About The Food Policy Program:
The Food Policy Program supports the enactment and evaluation of policy efforts that aim to move people toward healthier diets around the world. The program focuses its work in Brazil, Jamaica, Barbados, Colombia and South Africa. The program works with civil society organizations and research institutions to promote strong policies supported by the best available evidence, including raising taxes on sugary beverages, introducing front-of-package nutrient labels, limiting children’s exposure to unhealthy food and beverage marketing, and promoting healthy food policies for the public sector. With increased public and political support, our partners advocate for policy changes that reduce consumer demand for unhealthy foods and beverages, improve the food environment and make healthier choices accessible for all. For more information on the Food Policy Program, please visit: https://www.bloomberg.org/public-health/promoting-healthy-food-choices/food-policy-program/
About The Global Center for Legal Innovation on Food Environments at the O’Neill Institute for National and Global Health Law
The O’Neill Institute for National and Global Health Law (Georgetown Law) was established in 2007 to respond to the need for innovative solutions to the most pressing global health concerns. In bringing together experts from both the public health and legal fields, the O’Neill Institute reflects the importance of public and private law in health policy analysis. Housed at the O’Neill Institute, the Global Center for Legal Innovation on Food Environments builds connections between legal scholarship and applied initiatives around food and health policy. It generates and disseminates legal research, strengthens capacity in the field, and provides technical assistance to international organizations, governments, and civil society. To find out more, please visit: https://oneill.law.georgetown.edu or Twitter @oneillinstitute.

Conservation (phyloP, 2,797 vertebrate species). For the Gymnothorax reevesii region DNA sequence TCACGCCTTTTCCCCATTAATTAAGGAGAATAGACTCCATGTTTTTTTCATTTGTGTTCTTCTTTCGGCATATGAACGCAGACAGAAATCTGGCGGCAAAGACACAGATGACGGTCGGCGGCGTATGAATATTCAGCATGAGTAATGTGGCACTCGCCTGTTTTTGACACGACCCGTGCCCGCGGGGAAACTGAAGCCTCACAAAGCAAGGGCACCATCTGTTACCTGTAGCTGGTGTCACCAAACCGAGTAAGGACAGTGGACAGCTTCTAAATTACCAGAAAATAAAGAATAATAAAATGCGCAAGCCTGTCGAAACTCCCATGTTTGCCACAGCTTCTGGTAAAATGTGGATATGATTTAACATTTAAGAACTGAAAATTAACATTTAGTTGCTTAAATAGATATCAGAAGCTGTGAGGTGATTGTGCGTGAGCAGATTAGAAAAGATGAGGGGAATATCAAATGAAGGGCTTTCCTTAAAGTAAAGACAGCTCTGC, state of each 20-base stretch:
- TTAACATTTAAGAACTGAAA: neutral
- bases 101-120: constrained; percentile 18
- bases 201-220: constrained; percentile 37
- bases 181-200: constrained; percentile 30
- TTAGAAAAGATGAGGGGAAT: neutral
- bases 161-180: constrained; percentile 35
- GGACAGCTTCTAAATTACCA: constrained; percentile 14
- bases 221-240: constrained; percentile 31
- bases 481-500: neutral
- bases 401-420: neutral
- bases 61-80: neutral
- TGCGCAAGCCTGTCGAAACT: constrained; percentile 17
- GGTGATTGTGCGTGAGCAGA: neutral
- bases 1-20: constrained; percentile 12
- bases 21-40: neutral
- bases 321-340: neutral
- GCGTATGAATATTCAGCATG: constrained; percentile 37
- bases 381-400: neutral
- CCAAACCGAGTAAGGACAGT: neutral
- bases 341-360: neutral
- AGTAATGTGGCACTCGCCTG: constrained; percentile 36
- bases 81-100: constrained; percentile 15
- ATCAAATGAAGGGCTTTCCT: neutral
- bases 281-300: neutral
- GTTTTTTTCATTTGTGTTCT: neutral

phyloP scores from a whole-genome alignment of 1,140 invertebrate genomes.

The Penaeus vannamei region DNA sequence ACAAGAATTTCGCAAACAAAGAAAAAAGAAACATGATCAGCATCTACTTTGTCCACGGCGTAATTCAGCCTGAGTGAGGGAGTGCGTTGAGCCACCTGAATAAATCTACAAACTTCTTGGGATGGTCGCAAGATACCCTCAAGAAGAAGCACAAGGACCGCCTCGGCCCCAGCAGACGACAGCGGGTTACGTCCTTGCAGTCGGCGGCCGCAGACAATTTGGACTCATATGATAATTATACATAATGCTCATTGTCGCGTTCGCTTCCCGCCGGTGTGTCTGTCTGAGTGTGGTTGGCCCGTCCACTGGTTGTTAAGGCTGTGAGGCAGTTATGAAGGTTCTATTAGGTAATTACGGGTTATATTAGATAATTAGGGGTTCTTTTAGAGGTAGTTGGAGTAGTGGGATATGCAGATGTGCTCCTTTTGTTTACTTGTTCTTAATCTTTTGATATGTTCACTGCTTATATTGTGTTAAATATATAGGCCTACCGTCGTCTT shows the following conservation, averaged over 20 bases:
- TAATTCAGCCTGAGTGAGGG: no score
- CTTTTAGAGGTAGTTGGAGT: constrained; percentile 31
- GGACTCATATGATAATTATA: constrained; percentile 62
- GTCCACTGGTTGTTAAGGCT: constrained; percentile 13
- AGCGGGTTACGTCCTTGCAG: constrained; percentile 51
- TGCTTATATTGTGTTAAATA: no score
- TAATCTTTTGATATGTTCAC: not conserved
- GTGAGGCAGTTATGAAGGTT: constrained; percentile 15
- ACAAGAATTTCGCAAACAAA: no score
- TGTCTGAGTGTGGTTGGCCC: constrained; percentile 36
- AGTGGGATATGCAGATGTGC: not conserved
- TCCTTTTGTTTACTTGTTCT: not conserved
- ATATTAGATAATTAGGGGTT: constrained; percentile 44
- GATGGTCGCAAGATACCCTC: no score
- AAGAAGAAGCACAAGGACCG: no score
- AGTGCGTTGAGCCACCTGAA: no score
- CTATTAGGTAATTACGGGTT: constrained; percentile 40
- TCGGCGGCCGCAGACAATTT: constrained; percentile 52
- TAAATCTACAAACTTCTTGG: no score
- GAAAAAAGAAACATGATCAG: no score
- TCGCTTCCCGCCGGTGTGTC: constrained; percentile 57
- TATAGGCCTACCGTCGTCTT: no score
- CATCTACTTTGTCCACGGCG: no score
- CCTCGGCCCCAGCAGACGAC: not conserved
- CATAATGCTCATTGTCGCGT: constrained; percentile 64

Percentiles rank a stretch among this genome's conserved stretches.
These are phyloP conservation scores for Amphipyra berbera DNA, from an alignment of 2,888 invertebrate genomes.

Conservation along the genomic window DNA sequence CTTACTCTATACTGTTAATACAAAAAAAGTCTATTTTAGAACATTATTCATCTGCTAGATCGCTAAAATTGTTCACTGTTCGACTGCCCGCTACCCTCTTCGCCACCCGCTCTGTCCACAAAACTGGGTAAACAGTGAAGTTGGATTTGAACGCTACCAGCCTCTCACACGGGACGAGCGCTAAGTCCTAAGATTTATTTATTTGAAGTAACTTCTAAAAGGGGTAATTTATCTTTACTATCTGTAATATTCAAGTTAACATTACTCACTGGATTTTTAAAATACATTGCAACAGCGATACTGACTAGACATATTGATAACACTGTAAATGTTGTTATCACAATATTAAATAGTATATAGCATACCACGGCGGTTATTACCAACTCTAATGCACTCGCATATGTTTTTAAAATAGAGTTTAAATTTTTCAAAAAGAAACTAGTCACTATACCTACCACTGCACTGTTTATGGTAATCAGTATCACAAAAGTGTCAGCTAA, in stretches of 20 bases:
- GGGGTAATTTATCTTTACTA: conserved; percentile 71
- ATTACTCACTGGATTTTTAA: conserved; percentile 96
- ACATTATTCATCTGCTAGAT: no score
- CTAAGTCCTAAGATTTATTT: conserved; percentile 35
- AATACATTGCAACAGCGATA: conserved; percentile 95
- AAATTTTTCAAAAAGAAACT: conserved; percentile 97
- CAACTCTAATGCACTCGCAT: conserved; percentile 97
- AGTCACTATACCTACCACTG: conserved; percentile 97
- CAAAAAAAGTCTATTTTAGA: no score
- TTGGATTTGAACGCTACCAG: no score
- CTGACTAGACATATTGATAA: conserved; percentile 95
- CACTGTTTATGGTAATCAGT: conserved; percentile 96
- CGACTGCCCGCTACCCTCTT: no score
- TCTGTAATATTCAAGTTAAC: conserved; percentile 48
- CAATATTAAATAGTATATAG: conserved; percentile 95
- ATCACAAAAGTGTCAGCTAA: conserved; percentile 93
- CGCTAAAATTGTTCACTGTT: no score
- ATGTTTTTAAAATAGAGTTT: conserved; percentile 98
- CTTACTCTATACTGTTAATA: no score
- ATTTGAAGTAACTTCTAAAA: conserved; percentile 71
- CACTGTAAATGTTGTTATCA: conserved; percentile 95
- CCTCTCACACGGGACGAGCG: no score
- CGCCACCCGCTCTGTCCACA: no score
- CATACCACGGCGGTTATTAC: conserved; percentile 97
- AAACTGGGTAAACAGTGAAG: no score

About Vital Strategies
Vital Strategies is a global health organization that believes every person should be protected by a strong public health system. We work with governments and civil society in more than 80 countries to design and implement evidence-based strategies that tackle their most pressing public health problems. Our goal is to see governments adopt promising interventions at scale as rapidly as possible. To find out more, please visit www.vitalstrategies.org or Twitter @VitalStrat.